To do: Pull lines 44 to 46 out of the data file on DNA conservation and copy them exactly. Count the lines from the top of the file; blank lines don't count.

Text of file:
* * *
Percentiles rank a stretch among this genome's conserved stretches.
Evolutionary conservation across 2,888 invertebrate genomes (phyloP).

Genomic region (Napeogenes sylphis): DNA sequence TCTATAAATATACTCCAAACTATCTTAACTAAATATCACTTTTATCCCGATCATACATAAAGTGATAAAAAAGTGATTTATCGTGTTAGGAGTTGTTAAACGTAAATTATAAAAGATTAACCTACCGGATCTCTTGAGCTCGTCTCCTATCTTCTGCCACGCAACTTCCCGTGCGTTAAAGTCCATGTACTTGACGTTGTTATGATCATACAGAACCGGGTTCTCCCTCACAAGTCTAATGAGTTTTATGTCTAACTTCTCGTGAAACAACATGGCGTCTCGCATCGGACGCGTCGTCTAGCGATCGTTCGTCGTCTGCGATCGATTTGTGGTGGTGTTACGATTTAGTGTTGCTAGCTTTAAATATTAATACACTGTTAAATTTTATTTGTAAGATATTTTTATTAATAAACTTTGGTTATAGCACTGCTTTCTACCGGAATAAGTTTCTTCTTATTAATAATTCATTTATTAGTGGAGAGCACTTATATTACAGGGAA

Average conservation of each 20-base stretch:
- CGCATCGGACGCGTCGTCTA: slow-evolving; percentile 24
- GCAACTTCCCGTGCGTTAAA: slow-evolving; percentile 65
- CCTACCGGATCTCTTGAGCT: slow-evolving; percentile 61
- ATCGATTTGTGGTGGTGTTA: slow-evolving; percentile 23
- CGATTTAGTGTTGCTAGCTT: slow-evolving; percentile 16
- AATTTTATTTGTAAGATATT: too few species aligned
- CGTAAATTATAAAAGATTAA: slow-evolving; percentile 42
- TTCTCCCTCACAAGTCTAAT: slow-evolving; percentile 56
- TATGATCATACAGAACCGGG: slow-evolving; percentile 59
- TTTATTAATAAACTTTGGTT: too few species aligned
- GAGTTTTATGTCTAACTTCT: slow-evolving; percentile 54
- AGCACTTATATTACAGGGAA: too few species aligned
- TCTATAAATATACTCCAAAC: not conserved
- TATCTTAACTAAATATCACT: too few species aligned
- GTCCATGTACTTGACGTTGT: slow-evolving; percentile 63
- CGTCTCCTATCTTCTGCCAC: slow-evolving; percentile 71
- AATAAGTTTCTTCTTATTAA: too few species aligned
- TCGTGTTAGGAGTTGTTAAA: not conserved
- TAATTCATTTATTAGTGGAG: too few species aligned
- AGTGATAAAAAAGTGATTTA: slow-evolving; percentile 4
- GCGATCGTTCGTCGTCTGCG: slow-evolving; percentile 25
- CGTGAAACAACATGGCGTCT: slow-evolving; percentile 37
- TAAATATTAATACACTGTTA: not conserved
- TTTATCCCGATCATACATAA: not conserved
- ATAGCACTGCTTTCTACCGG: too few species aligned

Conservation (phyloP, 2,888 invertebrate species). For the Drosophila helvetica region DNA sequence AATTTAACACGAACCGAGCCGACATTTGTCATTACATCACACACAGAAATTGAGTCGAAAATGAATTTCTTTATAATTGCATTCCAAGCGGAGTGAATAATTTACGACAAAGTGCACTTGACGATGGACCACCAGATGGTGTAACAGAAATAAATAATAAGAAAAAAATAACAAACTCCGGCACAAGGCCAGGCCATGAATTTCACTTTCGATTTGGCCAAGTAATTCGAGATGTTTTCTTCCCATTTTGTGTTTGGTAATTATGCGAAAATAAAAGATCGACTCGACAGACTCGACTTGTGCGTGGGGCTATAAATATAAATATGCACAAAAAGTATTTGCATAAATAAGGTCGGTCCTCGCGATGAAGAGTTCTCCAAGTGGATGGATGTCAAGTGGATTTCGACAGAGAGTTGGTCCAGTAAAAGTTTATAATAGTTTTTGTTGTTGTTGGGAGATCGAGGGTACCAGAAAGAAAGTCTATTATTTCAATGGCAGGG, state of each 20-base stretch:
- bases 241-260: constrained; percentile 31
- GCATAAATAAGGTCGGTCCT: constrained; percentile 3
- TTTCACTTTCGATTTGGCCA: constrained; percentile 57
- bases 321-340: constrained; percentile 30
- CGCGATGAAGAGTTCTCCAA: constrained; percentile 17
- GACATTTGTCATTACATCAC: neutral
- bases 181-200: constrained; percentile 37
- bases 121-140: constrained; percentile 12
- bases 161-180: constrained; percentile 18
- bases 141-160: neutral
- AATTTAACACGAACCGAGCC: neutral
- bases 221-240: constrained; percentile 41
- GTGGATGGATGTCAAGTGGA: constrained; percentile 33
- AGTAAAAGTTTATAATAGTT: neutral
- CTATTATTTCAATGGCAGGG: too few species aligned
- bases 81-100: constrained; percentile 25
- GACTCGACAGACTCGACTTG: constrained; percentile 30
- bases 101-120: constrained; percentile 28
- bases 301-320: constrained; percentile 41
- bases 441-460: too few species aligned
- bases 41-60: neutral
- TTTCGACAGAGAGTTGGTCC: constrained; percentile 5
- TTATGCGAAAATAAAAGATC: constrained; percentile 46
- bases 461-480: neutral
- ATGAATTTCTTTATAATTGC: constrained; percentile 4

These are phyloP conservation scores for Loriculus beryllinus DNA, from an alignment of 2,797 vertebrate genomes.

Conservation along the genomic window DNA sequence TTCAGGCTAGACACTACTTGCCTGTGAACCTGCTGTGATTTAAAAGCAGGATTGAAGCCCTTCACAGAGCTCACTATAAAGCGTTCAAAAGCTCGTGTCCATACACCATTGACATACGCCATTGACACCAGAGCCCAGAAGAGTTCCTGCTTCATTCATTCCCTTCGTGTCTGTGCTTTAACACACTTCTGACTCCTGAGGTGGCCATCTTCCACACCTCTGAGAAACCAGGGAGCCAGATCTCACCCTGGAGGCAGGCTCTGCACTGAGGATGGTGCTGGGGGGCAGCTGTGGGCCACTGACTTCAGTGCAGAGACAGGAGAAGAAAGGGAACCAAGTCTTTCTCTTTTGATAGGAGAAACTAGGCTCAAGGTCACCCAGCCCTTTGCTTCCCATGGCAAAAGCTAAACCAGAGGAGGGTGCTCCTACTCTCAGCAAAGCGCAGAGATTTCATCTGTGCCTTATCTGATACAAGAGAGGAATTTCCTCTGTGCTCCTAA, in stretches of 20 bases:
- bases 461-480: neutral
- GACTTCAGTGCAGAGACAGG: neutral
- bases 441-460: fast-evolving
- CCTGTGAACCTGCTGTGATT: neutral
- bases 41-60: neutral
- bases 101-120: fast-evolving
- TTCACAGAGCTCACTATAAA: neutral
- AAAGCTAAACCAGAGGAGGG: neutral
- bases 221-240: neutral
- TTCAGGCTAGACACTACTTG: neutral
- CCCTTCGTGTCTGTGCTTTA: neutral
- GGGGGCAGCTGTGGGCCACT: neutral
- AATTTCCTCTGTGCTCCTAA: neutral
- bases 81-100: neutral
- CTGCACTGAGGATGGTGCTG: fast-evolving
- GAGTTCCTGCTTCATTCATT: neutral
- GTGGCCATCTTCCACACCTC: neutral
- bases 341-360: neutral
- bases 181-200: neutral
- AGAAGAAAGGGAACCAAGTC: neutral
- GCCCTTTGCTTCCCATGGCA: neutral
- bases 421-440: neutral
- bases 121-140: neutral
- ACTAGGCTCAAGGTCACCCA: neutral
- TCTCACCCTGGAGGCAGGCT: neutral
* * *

- AGTAAAAGTTTATAATAGTT: neutral
- CTATTATTTCAATGGCAGGG: too few species aligned
- bases 81-100: constrained; percentile 25